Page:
Zion National Park, Utah – Arminius and the tunnel measures

It is an exciting moment: Do the rangers let us pass through the tunnel or will we need an escort? After saying goodbye to Jaye we proceed to the south entrance of Zion National Park to leave it on hwy # 9 east. There are two tunnels in-between, the first one a kilometre long and somewhat narrow and low; the second one is shorter but larger. No commercial trucks are allowed to pass the park on hwy # 9, and vehicles wider than 7 ft 10 in / 2.4 m or 11 ft 4 in / 3.4 m can only pass between 8 am and 8 pm in a convoy in one-way traffic for a fee of 15 $ (valid for return within seven days). That can lead to waiting time in summer.

The ranger at the park entrance measures Arminius three, four times. He doesn’t believe it. The truck looks so big and still seems to fit through the tunnel. The ranger is very meticulous, but on the other hand really endeavours to let us pass without paying a fee. The height isn’t any problem, and the ranger advices us to fold up the side mirrors and to fix the position lights that have a rubber mounting with tape. Right before the tunnel there is a check point where rangers stop the traffic to let the bigger vehicle pass in one-way traffic. They recommend staying closer to the centre line than to the wall. A glance out of the window shows that this isn’t actually necessary. There’s more than a foot space between our cabin’s top edge and the tunnel curve.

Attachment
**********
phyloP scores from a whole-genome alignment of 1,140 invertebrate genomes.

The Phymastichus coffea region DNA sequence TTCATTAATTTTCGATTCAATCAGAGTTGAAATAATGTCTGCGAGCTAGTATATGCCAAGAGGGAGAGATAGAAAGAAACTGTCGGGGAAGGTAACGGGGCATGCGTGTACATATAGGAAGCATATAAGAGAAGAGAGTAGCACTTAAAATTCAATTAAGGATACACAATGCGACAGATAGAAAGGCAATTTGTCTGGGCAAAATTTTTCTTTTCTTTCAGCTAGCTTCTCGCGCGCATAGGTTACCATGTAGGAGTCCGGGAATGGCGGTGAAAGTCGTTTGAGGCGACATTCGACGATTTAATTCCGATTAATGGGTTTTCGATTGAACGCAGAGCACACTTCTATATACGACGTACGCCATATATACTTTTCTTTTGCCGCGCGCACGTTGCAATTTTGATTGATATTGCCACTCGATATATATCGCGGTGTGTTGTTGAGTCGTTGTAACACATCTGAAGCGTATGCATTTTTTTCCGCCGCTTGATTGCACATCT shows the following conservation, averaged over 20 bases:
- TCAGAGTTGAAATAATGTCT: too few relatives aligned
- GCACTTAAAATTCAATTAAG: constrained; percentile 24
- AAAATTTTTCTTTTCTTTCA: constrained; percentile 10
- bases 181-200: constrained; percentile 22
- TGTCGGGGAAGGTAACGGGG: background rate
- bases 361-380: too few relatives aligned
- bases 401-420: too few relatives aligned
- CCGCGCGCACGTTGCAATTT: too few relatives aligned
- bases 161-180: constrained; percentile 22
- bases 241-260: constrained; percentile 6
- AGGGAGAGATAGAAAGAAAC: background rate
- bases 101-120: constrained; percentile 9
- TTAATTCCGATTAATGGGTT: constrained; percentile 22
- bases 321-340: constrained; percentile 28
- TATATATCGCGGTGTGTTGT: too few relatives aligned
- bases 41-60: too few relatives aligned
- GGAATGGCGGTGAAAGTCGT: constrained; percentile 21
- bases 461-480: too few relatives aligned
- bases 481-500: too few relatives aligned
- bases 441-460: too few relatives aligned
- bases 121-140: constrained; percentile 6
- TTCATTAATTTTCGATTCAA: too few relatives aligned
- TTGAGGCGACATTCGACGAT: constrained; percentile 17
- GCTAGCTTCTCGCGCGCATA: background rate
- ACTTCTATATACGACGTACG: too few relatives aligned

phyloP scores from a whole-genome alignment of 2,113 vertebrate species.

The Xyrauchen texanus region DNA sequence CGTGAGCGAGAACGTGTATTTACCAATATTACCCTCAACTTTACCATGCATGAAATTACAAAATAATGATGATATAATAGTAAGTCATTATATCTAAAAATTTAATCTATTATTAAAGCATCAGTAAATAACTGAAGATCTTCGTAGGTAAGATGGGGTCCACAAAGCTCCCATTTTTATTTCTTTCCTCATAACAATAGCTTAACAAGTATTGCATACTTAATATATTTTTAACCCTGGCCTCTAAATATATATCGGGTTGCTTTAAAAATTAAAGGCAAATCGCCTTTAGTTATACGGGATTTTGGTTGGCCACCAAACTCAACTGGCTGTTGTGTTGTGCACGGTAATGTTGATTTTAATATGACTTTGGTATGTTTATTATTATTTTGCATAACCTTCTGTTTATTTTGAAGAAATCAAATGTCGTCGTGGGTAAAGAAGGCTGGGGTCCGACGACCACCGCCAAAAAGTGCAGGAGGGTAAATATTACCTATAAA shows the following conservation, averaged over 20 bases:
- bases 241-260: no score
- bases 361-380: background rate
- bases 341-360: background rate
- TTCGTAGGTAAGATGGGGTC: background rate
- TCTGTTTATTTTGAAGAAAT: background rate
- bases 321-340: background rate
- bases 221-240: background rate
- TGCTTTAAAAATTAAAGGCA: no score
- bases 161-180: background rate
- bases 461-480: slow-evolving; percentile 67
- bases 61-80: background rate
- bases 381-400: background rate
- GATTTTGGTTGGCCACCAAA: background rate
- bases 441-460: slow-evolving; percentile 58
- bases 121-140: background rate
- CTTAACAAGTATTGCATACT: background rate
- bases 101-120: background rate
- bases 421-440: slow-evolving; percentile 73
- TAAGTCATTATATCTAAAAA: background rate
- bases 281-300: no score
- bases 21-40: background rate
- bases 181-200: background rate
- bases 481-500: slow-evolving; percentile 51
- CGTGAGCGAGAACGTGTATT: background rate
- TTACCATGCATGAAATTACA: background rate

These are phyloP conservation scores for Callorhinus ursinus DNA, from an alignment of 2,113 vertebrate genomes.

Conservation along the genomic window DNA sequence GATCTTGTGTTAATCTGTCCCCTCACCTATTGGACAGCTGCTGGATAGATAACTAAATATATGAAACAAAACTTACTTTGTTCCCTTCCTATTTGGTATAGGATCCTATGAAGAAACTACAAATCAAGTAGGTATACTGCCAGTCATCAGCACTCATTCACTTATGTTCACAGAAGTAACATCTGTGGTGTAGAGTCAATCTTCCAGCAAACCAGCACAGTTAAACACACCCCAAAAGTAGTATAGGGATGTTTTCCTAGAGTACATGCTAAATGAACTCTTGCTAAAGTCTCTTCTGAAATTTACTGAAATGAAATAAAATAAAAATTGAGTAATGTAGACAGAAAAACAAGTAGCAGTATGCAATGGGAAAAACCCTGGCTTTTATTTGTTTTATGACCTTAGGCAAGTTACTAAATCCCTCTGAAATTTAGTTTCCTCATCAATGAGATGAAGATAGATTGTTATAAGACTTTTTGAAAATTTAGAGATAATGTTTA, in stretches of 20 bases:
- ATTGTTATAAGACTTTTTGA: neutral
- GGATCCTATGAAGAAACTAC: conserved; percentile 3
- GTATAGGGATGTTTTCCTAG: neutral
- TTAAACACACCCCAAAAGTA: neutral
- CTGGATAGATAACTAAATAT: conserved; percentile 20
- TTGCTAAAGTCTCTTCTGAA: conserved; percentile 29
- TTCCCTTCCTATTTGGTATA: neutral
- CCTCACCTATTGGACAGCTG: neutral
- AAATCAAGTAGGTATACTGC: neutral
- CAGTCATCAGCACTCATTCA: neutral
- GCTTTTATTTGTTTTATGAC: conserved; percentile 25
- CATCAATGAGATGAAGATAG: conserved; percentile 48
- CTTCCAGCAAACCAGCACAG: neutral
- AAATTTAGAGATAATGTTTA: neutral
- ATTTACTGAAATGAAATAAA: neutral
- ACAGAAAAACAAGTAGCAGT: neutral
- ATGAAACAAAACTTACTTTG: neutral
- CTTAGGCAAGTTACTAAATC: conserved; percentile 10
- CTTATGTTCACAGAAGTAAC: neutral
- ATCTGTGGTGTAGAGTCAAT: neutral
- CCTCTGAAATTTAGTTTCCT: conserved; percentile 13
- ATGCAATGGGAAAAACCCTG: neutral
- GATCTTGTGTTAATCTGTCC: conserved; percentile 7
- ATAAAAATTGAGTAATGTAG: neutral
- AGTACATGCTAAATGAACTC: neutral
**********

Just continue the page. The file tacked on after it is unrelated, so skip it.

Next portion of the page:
Before returning to Kanab we take a short excursion from hwy # 89 to Coral Pink Sand Dunes. The state park is an Eldorado for off-road fans. But the trip is worth some photos and a walk as well. Red sandstone to be found everywhere in the area that’s eroded accumulated exactly here thanks to special geologic and wind constellations. The piled up dunes have a coral pink colour and offer selected plants and animals a home, among them the endemic insect with the pretty name coral pink tiger beetle.

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